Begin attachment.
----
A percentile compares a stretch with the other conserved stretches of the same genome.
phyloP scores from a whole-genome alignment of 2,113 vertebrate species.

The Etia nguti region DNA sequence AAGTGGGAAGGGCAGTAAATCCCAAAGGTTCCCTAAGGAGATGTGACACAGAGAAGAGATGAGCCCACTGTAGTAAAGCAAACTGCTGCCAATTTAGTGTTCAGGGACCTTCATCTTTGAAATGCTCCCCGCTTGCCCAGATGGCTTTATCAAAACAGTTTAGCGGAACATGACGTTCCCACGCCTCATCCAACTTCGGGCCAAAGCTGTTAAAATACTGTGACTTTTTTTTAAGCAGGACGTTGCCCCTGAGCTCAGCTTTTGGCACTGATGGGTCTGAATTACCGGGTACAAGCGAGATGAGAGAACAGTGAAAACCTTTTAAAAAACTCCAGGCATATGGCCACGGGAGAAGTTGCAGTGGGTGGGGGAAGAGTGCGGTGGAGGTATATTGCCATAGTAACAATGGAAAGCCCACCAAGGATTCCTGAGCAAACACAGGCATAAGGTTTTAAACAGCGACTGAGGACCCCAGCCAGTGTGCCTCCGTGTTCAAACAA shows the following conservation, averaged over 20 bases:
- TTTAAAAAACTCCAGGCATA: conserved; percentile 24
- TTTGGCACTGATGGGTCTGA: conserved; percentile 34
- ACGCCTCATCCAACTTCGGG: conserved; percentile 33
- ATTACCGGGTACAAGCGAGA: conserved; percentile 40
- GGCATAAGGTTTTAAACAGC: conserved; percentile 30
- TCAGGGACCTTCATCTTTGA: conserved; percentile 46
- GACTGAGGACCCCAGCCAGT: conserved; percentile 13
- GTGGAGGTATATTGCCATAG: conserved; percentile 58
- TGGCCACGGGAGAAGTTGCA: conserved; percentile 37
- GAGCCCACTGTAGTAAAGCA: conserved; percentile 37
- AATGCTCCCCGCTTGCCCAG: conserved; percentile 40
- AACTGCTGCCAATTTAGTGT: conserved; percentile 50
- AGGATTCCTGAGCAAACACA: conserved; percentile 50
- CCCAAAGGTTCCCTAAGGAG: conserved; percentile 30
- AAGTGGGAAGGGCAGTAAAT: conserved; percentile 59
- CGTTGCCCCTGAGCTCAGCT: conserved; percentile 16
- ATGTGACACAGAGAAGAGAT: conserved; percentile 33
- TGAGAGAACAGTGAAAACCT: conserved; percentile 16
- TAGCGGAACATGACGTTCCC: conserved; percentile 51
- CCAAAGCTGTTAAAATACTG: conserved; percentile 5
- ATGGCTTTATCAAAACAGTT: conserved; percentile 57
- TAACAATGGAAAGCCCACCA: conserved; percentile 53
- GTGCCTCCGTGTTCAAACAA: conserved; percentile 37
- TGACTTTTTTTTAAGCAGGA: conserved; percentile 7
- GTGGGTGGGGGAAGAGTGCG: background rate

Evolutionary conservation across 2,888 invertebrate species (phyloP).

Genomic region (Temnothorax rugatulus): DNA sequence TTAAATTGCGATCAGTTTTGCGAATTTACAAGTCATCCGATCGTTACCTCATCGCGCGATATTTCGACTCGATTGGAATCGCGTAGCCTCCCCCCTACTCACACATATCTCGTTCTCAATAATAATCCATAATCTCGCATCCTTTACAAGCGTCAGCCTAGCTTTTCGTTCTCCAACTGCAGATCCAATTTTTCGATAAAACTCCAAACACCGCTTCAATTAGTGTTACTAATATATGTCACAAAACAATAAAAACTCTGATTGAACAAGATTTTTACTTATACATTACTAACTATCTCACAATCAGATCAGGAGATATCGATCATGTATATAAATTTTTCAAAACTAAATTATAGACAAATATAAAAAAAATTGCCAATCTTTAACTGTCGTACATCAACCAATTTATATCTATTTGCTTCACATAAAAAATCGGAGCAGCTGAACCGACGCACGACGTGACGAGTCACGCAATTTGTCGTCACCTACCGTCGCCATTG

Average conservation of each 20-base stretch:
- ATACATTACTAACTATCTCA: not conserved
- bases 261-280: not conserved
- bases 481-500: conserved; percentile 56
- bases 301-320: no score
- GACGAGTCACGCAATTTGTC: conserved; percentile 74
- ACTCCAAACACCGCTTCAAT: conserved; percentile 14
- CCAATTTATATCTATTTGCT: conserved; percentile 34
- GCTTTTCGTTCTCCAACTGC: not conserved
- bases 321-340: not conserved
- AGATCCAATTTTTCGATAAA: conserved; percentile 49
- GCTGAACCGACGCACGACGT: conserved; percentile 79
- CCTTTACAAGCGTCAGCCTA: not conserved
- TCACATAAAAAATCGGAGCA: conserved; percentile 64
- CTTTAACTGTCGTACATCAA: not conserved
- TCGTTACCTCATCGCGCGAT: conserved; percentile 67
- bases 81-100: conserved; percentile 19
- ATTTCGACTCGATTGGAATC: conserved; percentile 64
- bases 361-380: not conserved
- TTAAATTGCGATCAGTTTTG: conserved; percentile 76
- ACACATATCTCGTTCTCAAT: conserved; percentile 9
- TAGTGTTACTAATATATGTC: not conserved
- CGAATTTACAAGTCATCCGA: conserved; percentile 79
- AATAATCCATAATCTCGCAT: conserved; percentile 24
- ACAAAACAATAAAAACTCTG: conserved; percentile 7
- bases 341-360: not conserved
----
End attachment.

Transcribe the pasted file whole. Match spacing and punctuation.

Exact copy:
A percentile compares a stretch with the other conserved stretches of the same genome.
phyloP scores from a whole-genome alignment of 2,113 vertebrate species.

The Etia nguti region DNA sequence AAGTGGGAAGGGCAGTAAATCCCAAAGGTTCCCTAAGGAGATGTGACACAGAGAAGAGATGAGCCCACTGTAGTAAAGCAAACTGCTGCCAATTTAGTGTTCAGGGACCTTCATCTTTGAAATGCTCCCCGCTTGCCCAGATGGCTTTATCAAAACAGTTTAGCGGAACATGACGTTCCCACGCCTCATCCAACTTCGGGCCAAAGCTGTTAAAATACTGTGACTTTTTTTTAAGCAGGACGTTGCCCCTGAGCTCAGCTTTTGGCACTGATGGGTCTGAATTACCGGGTACAAGCGAGATGAGAGAACAGTGAAAACCTTTTAAAAAACTCCAGGCATATGGCCACGGGAGAAGTTGCAGTGGGTGGGGGAAGAGTGCGGTGGAGGTATATTGCCATAGTAACAATGGAAAGCCCACCAAGGATTCCTGAGCAAACACAGGCATAAGGTTTTAAACAGCGACTGAGGACCCCAGCCAGTGTGCCTCCGTGTTCAAACAA shows the following conservation, averaged over 20 bases:
- TTTAAAAAACTCCAGGCATA: conserved; percentile 24
- TTTGGCACTGATGGGTCTGA: conserved; percentile 34
- ACGCCTCATCCAACTTCGGG: conserved; percentile 33
- ATTACCGGGTACAAGCGAGA: conserved; percentile 40
- GGCATAAGGTTTTAAACAGC: conserved; percentile 30
- TCAGGGACCTTCATCTTTGA: conserved; percentile 46
- GACTGAGGACCCCAGCCAGT: conserved; percentile 13
- GTGGAGGTATATTGCCATAG: conserved; percentile 58
- TGGCCACGGGAGAAGTTGCA: conserved; percentile 37
- GAGCCCACTGTAGTAAAGCA: conserved; percentile 37
- AATGCTCCCCGCTTGCCCAG: conserved; percentile 40
- AACTGCTGCCAATTTAGTGT: conserved; percentile 50
- AGGATTCCTGAGCAAACACA: conserved; percentile 50
- CCCAAAGGTTCCCTAAGGAG: conserved; percentile 30
- AAGTGGGAAGGGCAGTAAAT: conserved; percentile 59
- CGTTGCCCCTGAGCTCAGCT: conserved; percentile 16
- ATGTGACACAGAGAAGAGAT: conserved; percentile 33
- TGAGAGAACAGTGAAAACCT: conserved; percentile 16
- TAGCGGAACATGACGTTCCC: conserved; percentile 51
- CCAAAGCTGTTAAAATACTG: conserved; percentile 5
- ATGGCTTTATCAAAACAGTT: conserved; percentile 57
- TAACAATGGAAAGCCCACCA: conserved; percentile 53
- GTGCCTCCGTGTTCAAACAA: conserved; percentile 37
- TGACTTTTTTTTAAGCAGGA: conserved; percentile 7
- GTGGGTGGGGGAAGAGTGCG: background rate

Evolutionary conservation across 2,888 invertebrate species (phyloP).

Genomic region (Temnothorax rugatulus): DNA sequence TTAAATTGCGATCAGTTTTGCGAATTTACAAGTCATCCGATCGTTACCTCATCGCGCGATATTTCGACTCGATTGGAATCGCGTAGCCTCCCCCCTACTCACACATATCTCGTTCTCAATAATAATCCATAATCTCGCATCCTTTACAAGCGTCAGCCTAGCTTTTCGTTCTCCAACTGCAGATCCAATTTTTCGATAAAACTCCAAACACCGCTTCAATTAGTGTTACTAATATATGTCACAAAACAATAAAAACTCTGATTGAACAAGATTTTTACTTATACATTACTAACTATCTCACAATCAGATCAGGAGATATCGATCATGTATATAAATTTTTCAAAACTAAATTATAGACAAATATAAAAAAAATTGCCAATCTTTAACTGTCGTACATCAACCAATTTATATCTATTTGCTTCACATAAAAAATCGGAGCAGCTGAACCGACGCACGACGTGACGAGTCACGCAATTTGTCGTCACCTACCGTCGCCATTG

Average conservation of each 20-base stretch:
- ATACATTACTAACTATCTCA: not conserved
- bases 261-280: not conserved
- bases 481-500: conserved; percentile 56
- bases 301-320: no score
- GACGAGTCACGCAATTTGTC: conserved; percentile 74
- ACTCCAAACACCGCTTCAAT: conserved; percentile 14
- CCAATTTATATCTATTTGCT: conserved; percentile 34
- GCTTTTCGTTCTCCAACTGC: not conserved
- bases 321-340: not conserved
- AGATCCAATTTTTCGATAAA: conserved; percentile 49
- GCTGAACCGACGCACGACGT: conserved; percentile 79
- CCTTTACAAGCGTCAGCCTA: not conserved
- TCACATAAAAAATCGGAGCA: conserved; percentile 64
- CTTTAACTGTCGTACATCAA: not conserved
- TCGTTACCTCATCGCGCGAT: conserved; percentile 67
- bases 81-100: conserved; percentile 19
- ATTTCGACTCGATTGGAATC: conserved; percentile 64
- bases 361-380: not conserved
- TTAAATTGCGATCAGTTTTG: conserved; percentile 76
- ACACATATCTCGTTCTCAAT: conserved; percentile 9
- TAGTGTTACTAATATATGTC: not conserved
- CGAATTTACAAGTCATCCGA: conserved; percentile 79
- AATAATCCATAATCTCGCAT: conserved; percentile 24
- ACAAAACAATAAAAACTCTG: conserved; percentile 7
- bases 341-360: not conserved